Upon someone’s death, depending on the individual circumstances, multiple organizations and agencies may need to be contacted.  Each organization may need a copy of the person’s death certificate.  A general checklist is:

Government Agencies

Financial Institutions

  • Maine Public Employees Retirement System  www.mainepers.org
  • Credit Card companies
  • Banks, savings and loan associations, credit unions
  • Mortgage companies and Lenders
  • Stockbrokers

Insurance and Annity Companies

  • Life insurers and Annuity companies
  • Health, medical and dental insurers
  • Automotive insurers
  • Home insurers

Where do I find out information about Veterans benefits?

There are many different types of Veterans’ benefits from employment, finances, housing to memorialization.  To access benefits, different eligibility factors are considered such as service history, medical need, income level.

In order to determine the benefits you may be eligible for due to your military service gathering your DD 214, your military history with the branch of service you participate in, and any medical information related to your military service will be helpful.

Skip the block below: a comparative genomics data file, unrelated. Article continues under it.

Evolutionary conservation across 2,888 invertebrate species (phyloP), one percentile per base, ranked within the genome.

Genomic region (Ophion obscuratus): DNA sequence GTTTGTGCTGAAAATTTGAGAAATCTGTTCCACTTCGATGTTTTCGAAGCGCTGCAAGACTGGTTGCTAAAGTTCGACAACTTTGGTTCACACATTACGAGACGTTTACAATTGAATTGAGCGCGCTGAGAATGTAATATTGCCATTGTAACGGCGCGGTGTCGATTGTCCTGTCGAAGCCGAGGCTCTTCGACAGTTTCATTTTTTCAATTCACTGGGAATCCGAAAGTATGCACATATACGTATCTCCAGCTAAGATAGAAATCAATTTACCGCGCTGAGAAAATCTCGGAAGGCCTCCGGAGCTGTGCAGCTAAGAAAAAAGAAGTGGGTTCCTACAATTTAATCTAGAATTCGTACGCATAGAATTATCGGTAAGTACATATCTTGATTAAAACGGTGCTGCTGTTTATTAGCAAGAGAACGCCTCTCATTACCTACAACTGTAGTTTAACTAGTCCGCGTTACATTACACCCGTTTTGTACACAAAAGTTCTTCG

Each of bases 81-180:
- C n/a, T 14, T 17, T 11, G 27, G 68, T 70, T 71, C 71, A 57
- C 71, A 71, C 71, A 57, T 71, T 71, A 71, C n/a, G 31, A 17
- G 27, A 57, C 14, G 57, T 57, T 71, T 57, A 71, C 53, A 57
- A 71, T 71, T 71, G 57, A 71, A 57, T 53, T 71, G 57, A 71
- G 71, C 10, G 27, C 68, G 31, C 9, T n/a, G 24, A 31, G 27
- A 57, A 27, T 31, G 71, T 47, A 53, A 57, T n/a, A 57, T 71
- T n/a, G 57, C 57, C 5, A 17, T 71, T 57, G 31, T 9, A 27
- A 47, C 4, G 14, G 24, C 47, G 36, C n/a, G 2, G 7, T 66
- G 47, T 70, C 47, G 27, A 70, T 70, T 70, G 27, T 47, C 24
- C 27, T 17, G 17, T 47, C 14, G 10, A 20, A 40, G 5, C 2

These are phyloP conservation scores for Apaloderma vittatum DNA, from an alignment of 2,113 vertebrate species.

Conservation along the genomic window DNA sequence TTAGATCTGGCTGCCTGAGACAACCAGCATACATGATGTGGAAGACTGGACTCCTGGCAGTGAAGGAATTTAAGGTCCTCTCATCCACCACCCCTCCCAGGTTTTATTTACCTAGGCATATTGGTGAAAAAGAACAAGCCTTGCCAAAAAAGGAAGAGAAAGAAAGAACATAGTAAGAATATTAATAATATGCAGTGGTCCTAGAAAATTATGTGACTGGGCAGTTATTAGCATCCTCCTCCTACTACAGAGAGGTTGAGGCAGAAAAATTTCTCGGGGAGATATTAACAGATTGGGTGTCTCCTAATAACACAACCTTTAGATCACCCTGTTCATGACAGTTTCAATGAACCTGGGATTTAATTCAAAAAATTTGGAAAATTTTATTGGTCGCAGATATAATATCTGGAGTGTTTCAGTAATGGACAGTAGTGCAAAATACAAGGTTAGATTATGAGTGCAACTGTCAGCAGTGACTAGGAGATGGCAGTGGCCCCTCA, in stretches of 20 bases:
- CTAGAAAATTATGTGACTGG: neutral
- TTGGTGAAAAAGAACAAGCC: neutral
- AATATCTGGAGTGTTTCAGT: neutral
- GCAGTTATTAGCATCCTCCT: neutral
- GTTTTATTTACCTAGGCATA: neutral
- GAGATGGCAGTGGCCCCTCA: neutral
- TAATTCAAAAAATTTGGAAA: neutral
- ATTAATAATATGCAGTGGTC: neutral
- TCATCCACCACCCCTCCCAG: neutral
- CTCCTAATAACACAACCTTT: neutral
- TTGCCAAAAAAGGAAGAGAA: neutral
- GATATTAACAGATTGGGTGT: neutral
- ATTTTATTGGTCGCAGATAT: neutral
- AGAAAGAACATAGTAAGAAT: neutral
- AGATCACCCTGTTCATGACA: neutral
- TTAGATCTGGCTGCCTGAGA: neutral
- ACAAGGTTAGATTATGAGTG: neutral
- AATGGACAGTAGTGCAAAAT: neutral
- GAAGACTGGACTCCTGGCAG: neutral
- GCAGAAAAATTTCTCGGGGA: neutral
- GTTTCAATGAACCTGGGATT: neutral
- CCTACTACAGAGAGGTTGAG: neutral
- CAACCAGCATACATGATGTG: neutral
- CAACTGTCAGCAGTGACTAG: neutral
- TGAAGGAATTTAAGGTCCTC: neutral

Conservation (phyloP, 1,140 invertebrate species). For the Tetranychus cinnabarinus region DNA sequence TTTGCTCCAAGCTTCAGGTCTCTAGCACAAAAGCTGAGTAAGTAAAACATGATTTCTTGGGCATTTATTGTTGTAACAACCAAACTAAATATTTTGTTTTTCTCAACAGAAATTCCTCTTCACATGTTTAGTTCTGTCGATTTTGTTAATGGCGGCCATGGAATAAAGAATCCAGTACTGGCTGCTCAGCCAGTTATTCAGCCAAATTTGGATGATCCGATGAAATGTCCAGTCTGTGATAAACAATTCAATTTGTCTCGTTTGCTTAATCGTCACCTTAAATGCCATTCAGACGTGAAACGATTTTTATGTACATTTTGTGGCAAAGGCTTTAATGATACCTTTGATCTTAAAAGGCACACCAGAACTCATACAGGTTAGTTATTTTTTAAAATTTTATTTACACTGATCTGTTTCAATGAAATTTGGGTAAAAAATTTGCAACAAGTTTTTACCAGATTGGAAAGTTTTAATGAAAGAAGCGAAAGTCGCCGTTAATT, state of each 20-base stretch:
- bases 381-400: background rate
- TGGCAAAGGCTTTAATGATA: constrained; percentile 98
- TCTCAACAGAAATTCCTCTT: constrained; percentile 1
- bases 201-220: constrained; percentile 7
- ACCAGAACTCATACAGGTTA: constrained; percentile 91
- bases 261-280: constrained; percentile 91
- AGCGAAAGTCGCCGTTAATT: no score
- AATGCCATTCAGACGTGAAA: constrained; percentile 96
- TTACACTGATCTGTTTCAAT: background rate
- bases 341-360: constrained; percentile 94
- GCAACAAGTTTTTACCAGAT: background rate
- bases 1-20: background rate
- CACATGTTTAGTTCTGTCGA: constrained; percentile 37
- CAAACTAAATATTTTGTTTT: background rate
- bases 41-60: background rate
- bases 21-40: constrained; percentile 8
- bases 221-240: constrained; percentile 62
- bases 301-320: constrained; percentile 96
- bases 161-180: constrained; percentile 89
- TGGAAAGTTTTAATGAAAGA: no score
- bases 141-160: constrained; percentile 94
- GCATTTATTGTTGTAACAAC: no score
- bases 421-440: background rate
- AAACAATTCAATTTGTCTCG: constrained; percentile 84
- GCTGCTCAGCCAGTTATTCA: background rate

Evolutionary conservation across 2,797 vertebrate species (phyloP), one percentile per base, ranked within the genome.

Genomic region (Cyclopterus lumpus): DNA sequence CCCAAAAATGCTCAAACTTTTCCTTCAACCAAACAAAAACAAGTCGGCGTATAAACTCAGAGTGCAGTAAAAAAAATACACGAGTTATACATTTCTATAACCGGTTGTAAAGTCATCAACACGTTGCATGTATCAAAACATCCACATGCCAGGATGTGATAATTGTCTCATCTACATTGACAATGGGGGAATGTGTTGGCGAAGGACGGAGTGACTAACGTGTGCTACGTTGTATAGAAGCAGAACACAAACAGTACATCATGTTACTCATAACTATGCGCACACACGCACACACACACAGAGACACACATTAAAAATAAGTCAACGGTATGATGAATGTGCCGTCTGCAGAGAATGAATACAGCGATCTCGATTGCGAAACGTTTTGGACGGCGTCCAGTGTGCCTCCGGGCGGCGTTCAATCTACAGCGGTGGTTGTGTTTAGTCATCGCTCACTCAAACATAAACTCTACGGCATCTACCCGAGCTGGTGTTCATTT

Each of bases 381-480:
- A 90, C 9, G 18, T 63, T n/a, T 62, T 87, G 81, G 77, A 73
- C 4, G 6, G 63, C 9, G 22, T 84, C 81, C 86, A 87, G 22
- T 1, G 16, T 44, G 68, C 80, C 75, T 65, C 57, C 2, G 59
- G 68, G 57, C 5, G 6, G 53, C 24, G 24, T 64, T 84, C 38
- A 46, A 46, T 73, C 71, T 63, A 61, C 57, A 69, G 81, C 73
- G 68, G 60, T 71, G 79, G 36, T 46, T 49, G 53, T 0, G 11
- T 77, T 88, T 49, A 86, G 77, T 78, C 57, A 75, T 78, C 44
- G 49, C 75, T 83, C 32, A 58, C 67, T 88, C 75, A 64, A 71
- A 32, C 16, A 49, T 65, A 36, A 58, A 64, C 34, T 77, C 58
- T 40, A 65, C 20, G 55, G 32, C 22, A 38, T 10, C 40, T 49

In Maine, the Department of Defense, Veterans and Emergency Management, Bureau of Veterans Affairs is a place to start.  You can contact the Bureau at 207-430-6035 or on-line at https://www.maine.gov/dvem/. or download the Welcome-kit at: https://www.va.gov/welcome-kit/.


Below are other on-line information sites:





What are the benefits of having a will?

A will protects your interests after you are gone.  If you want to make sure a certain person gets a special item, leave money to a favorite charity, or you want to have your close friend instead of a relative to receive most of your money or property, make a will.

If you do not have a will, state law will determine where your things go.  A will can prevent family and others from fighting about your property in court.


What if I or my spouse need nursing home care and we don’t have Long Term Care Insurance?

Neither Medicare or your retiree insurance will pay for nursing home care.  MaineCare (Medicaid) may pay for nursing home care if a person meets MaineCare’s financial eligibility requirements and other  eligibility conditions. 

For additional information on MaineCare nursing home requirements, contact: